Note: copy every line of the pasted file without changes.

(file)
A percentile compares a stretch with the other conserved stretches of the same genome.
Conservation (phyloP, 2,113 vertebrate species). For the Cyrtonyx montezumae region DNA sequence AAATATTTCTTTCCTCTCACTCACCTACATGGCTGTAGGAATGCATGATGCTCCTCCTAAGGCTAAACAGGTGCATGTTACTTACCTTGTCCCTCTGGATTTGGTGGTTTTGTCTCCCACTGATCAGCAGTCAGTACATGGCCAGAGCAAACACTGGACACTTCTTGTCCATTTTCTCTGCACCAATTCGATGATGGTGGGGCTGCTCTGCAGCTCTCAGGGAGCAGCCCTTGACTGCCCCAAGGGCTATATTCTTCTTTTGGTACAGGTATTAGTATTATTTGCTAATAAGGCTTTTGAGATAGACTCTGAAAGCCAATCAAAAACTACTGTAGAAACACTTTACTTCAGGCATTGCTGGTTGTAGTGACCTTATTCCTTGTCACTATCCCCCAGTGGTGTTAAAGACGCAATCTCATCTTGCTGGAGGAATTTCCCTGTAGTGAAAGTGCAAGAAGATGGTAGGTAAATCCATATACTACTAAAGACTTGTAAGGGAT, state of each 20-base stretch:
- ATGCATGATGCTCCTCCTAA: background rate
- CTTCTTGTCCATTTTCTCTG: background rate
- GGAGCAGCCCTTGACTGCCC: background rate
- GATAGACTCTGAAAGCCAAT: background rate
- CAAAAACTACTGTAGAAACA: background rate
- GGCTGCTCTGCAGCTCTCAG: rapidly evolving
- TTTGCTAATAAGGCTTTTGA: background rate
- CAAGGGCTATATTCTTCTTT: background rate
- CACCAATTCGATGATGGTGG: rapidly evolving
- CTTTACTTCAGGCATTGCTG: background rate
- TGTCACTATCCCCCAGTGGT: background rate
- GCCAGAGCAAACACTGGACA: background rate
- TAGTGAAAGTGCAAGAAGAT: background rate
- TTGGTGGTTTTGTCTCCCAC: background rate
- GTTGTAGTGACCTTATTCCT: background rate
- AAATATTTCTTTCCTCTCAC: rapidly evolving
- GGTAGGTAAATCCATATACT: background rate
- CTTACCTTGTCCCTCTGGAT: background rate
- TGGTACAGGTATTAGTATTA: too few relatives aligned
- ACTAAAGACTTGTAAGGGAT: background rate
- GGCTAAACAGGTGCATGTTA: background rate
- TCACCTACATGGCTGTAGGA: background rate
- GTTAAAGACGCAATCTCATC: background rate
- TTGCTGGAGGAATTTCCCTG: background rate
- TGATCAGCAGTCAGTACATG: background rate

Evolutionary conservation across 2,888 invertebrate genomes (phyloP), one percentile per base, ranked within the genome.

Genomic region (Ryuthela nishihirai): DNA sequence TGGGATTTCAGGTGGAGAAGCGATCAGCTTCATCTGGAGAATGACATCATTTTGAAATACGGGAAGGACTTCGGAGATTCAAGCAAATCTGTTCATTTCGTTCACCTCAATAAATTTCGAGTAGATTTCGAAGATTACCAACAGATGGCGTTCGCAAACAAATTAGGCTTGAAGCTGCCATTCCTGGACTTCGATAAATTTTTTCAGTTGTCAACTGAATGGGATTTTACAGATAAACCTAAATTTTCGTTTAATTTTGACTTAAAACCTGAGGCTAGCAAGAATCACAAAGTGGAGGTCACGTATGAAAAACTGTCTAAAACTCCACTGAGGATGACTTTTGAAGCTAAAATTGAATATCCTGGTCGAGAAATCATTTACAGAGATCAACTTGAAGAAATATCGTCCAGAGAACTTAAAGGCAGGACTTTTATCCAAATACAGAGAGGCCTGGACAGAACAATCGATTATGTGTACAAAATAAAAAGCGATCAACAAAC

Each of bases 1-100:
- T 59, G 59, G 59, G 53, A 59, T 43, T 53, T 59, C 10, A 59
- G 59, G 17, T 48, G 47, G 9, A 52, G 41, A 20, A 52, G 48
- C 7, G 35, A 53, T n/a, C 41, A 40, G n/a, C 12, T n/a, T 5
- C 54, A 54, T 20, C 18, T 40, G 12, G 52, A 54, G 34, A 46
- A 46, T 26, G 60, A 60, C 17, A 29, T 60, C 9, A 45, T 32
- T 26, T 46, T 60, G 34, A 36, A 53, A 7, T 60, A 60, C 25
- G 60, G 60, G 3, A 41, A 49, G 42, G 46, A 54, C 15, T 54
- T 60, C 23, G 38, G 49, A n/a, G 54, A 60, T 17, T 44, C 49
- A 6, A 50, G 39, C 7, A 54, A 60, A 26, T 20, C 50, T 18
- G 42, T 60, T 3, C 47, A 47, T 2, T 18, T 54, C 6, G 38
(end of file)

A percentile compares a stretch with the other conserved stretches of the same genome.
Conservation (phyloP, 2,113 vertebrate species). For the Cyrtonyx montezumae region DNA sequence AAATATTTCTTTCCTCTCACTCACCTACATGGCTGTAGGAATGCATGATGCTCCTCCTAAGGCTAAACAGGTGCATGTTACTTACCTTGTCCCTCTGGATTTGGTGGTTTTGTCTCCCACTGATCAGCAGTCAGTACATGGCCAGAGCAAACACTGGACACTTCTTGTCCATTTTCTCTGCACCAATTCGATGATGGTGGGGCTGCTCTGCAGCTCTCAGGGAGCAGCCCTTGACTGCCCCAAGGGCTATATTCTTCTTTTGGTACAGGTATTAGTATTATTTGCTAATAAGGCTTTTGAGATAGACTCTGAAAGCCAATCAAAAACTACTGTAGAAACACTTTACTTCAGGCATTGCTGGTTGTAGTGACCTTATTCCTTGTCACTATCCCCCAGTGGTGTTAAAGACGCAATCTCATCTTGCTGGAGGAATTTCCCTGTAGTGAAAGTGCAAGAAGATGGTAGGTAAATCCATATACTACTAAAGACTTGTAAGGGAT, state of each 20-base stretch:
- ATGCATGATGCTCCTCCTAA: background rate
- CTTCTTGTCCATTTTCTCTG: background rate
- GGAGCAGCCCTTGACTGCCC: background rate
- GATAGACTCTGAAAGCCAAT: background rate
- CAAAAACTACTGTAGAAACA: background rate
- GGCTGCTCTGCAGCTCTCAG: rapidly evolving
- TTTGCTAATAAGGCTTTTGA: background rate
- CAAGGGCTATATTCTTCTTT: background rate
- CACCAATTCGATGATGGTGG: rapidly evolving
- CTTTACTTCAGGCATTGCTG: background rate
- TGTCACTATCCCCCAGTGGT: background rate
- GCCAGAGCAAACACTGGACA: background rate
- TAGTGAAAGTGCAAGAAGAT: background rate
- TTGGTGGTTTTGTCTCCCAC: background rate
- GTTGTAGTGACCTTATTCCT: background rate
- AAATATTTCTTTCCTCTCAC: rapidly evolving
- GGTAGGTAAATCCATATACT: background rate
- CTTACCTTGTCCCTCTGGAT: background rate
- TGGTACAGGTATTAGTATTA: too few relatives aligned
- ACTAAAGACTTGTAAGGGAT: background rate
- GGCTAAACAGGTGCATGTTA: background rate
- TCACCTACATGGCTGTAGGA: background rate
- GTTAAAGACGCAATCTCATC: background rate
- TTGCTGGAGGAATTTCCCTG: background rate
- TGATCAGCAGTCAGTACATG: background rate

Evolutionary conservation across 2,888 invertebrate genomes (phyloP), one percentile per base, ranked within the genome.

Genomic region (Ryuthela nishihirai): DNA sequence TGGGATTTCAGGTGGAGAAGCGATCAGCTTCATCTGGAGAATGACATCATTTTGAAATACGGGAAGGACTTCGGAGATTCAAGCAAATCTGTTCATTTCGTTCACCTCAATAAATTTCGAGTAGATTTCGAAGATTACCAACAGATGGCGTTCGCAAACAAATTAGGCTTGAAGCTGCCATTCCTGGACTTCGATAAATTTTTTCAGTTGTCAACTGAATGGGATTTTACAGATAAACCTAAATTTTCGTTTAATTTTGACTTAAAACCTGAGGCTAGCAAGAATCACAAAGTGGAGGTCACGTATGAAAAACTGTCTAAAACTCCACTGAGGATGACTTTTGAAGCTAAAATTGAATATCCTGGTCGAGAAATCATTTACAGAGATCAACTTGAAGAAATATCGTCCAGAGAACTTAAAGGCAGGACTTTTATCCAAATACAGAGAGGCCTGGACAGAACAATCGATTATGTGTACAAAATAAAAAGCGATCAACAAAC

Each of bases 1-100:
- T 59, G 59, G 59, G 53, A 59, T 43, T 53, T 59, C 10, A 59
- G 59, G 17, T 48, G 47, G 9, A 52, G 41, A 20, A 52, G 48
- C 7, G 35, A 53, T n/a, C 41, A 40, G n/a, C 12, T n/a, T 5
- C 54, A 54, T 20, C 18, T 40, G 12, G 52, A 54, G 34, A 46
- A 46, T 26, G 60, A 60, C 17, A 29, T 60, C 9, A 45, T 32
- T 26, T 46, T 60, G 34, A 36, A 53, A 7, T 60, A 60, C 25
- G 60, G 60, G 3, A 41, A 49, G 42, G 46, A 54, C 15, T 54
- T 60, C 23, G 38, G 49, A n/a, G 54, A 60, T 17, T 44, C 49
- A 6, A 50, G 39, C 7, A 54, A 60, A 26, T 20, C 50, T 18
- G 42, T 60, T 3, C 47, A 47, T 2, T 18, T 54, C 6, G 38